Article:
Permanent Link: http://ufdc.ufl.edu/IR00002844/00001
 Material Information
Title: Caterpillars that Defoliate Trees and Shrubs
Physical Description: Fact sheet
Creator: Buss, Eileen A.
Publisher: University of Florida Cooperative Extension Service, Institute of Food and Agriculture Sciences, EDIS
Place of Publication: Gainesville, Fla.
Publication Date: 2006
Acquisition: Collected for University of Florida's Institutional Repository by the UFIR Self-Submittal tool. Submitted by Melanie Mercer.
Publication Status: Published
General Note: "Date first published: June 2006."
General Note: "ENY-353"
 Record Information
Source Institution: University of Florida Institutional Repository
Holding Location: University of Florida
Rights Management: All rights reserved by the submitter.
System ID: IR00002844:00001

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1 Eileen A. Buss and Albert E. Mayfield2 1. This document is ENY-353 (IN628), one of a series of the Department of Entomology and Nematology, Florida Cooperative Extension Service, Institute of Food and Agricultural Sciences, University of Florida. Date first published: June 2006. Please visit the EDIS Website at http://edis.ifas.ufl.edu. 2. Eileen A. Buss, assistant professor, Department of Entomology and Nematology, Cooperative Extension Service, Institute of Food and Agricultural Sciences, University of Florida; and Albert E. Mayfield, Division of Forestry, DOACS, Gainesville, FL. Do branches on your trees look like someone stripped the leaves off, rolled up the leaves, or spun thick silken webs together? Chances are that a moth or butterfly (order Lepidoptera) laid some eggs nearby that hatched into some very hungry caterpillars. Defoliating caterpillars either partially or completely consume (Figure 1) the leaves or needles of their host plants, and in some cases may also feed on flowers, buds, and young shoots. Some species fold or roll leaves together with silk, and others make silken nests or tents for shelter. Others may chew holes in leaves, feed selectively between the leaf veins (skeletonizers; Figure 2), or feed on only one surface of the leaf (window feeders). Specialized feeders called leafminers feed between the leaf tissue layers (Figure 3). The importance of the injury depends on plant age, species, health, length of infestation, and the value (e.g., aesthetic, ecological, commercial) ascribed to the tree or shrub. Undesired gaps in the foliage, reduced growth, or death may result from several years of repeated, heavy defoliation. Complete defoliation may cause some plants to produce new leaves. If that new growth flush occurs very early or late in the growing season, it may be more susceptible to freeze injury. However, otherwise healthy and mature trees can tolerate extensive caterpillar feeding without mortality or substantial growth loss, particularly when the infestation is short-lived. Yellownecked caterpillar feeding damage to locuat. Credits: E. Buss, University of Florida Adult moths or butterflies mate, then females lay eggs singly or in masses on or near larval food plants. The eggs usually hatch after several days. The larvae move individually or in groups to feeding sites on a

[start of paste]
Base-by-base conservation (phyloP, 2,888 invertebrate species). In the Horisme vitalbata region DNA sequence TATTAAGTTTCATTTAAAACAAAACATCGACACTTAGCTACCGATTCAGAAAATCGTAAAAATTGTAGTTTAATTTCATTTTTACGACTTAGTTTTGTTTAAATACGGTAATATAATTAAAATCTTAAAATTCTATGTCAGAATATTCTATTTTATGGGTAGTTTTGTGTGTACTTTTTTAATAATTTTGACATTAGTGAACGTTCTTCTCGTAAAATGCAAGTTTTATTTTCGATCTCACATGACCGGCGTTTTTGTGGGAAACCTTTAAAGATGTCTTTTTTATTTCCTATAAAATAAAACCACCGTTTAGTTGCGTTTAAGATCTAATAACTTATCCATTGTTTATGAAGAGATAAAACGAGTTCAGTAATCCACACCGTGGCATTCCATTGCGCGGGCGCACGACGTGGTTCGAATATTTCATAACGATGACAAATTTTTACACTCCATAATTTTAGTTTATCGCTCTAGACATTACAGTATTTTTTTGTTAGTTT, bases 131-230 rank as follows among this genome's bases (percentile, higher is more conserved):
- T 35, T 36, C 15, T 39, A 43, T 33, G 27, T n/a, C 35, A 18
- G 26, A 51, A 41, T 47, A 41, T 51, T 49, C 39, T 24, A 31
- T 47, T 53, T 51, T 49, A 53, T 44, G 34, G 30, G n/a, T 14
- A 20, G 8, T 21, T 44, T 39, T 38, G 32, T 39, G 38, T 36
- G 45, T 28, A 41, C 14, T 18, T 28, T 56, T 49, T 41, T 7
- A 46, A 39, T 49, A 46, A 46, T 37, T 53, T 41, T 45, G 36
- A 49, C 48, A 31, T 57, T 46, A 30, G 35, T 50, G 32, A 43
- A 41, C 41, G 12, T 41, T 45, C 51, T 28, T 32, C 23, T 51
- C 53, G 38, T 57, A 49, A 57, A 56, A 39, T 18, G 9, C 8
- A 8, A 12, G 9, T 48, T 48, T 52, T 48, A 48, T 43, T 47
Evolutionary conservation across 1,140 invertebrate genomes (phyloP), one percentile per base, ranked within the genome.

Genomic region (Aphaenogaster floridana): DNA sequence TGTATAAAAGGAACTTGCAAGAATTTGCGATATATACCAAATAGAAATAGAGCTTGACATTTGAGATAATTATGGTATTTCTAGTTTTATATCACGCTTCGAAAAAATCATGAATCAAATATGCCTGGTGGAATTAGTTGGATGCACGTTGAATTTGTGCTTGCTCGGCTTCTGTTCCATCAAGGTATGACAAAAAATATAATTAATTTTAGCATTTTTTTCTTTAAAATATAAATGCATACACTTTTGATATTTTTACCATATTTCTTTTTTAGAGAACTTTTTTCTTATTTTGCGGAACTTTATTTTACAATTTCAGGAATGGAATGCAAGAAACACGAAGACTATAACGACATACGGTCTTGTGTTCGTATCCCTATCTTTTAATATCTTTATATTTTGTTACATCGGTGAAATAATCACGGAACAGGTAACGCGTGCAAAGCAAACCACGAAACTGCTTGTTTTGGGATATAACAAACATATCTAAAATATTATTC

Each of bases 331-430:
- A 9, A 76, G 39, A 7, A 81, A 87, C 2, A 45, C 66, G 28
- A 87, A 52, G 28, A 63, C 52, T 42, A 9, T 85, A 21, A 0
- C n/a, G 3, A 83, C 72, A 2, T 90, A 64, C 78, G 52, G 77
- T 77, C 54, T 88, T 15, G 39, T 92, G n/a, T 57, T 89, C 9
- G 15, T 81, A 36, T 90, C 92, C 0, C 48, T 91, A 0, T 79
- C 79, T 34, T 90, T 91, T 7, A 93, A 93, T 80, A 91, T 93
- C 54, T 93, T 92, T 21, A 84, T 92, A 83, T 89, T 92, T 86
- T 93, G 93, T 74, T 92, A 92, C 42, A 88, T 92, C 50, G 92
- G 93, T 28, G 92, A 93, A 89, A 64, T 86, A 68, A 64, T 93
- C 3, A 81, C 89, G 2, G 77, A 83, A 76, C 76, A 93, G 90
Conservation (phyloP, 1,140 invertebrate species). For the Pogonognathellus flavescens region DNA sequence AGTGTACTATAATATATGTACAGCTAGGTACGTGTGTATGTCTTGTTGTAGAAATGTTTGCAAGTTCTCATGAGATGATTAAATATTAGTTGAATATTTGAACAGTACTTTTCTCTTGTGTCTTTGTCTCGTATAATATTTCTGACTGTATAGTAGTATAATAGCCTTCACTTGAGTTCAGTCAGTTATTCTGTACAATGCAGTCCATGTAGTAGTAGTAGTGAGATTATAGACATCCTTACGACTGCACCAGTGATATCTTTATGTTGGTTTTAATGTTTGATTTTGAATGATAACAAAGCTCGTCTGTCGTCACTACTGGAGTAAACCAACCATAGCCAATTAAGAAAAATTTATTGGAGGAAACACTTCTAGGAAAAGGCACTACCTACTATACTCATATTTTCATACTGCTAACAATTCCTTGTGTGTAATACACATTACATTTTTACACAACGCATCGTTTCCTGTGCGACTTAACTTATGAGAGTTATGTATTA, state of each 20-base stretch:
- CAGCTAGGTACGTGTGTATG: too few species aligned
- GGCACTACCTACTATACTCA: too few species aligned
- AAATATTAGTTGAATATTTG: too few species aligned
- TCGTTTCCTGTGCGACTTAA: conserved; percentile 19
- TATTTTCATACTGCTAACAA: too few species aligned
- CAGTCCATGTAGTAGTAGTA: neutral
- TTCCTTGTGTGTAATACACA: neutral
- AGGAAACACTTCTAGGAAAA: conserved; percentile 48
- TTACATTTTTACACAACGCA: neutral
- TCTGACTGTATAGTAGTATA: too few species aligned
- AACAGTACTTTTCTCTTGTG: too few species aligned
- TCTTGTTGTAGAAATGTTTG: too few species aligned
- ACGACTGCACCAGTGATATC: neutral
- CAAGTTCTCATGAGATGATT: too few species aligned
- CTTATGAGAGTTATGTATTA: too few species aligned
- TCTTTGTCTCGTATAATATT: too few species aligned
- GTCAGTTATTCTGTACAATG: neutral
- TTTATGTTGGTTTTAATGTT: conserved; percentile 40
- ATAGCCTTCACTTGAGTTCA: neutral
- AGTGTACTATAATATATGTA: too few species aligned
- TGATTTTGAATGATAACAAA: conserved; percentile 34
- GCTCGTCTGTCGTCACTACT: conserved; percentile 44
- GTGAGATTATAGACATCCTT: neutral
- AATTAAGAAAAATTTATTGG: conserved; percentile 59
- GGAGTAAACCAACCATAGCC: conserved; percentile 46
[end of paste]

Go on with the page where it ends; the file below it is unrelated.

Caterpillars that Defoliate Trees and Shrubs 2 Example of a skeletonized leaf. Credits: E. Buss, University of Florida Citrus leafminer damage is an example of a serpentine leaf mine. plant. As they feed and grow, they molt or shed their skins several times before pupating. Some larvae pupate directly on the host plant, but others may pupate on fences, tree trunks, in the leaf litter beneath a tree, or in other hidden and undisturbed areas. The adult moth or butterfly emerges from the pupal case or cocoon after several more days, weeks, or months, depending on the species. Moths tend to fly at night, butterflies are usually active during the day, and both tend to feed on nectar and water. Adults are not damaging to plants. Some species in Florida have only one generation a year (e.g., eastern and forest tent caterpillar, hickory horned devil), whereas others may have multiple generations a year (e.g., fall webworm, oleander caterpillar, palm leaf skeletonizer). Caterpillar populations naturally fluctuate between periods of high and low abundance. Caterpillars can be distinguished from sawfly, beetle, or fly larvae by the number and arrangement of their legs. Caterpillars, beetle larvae, and sawfly larvae have three pairs of true legs, one pair on each thoracic segment. Sawfly larvae also have six or more pairs of fleshy leglike appendages (called prolegs) on their abdominal segments (Figure 4). Caterpillars have prolegs on some abdominal segments, but never have more than five pairs (Figure 5). Unlike sawflies, caterpillars have small hooked spines called crochets at the end of their prolegs. Beetle larvae have true legs, but lack prolegs. Fly larvae are legless. A sawfly larva (Note the thoracic legs and prolegs).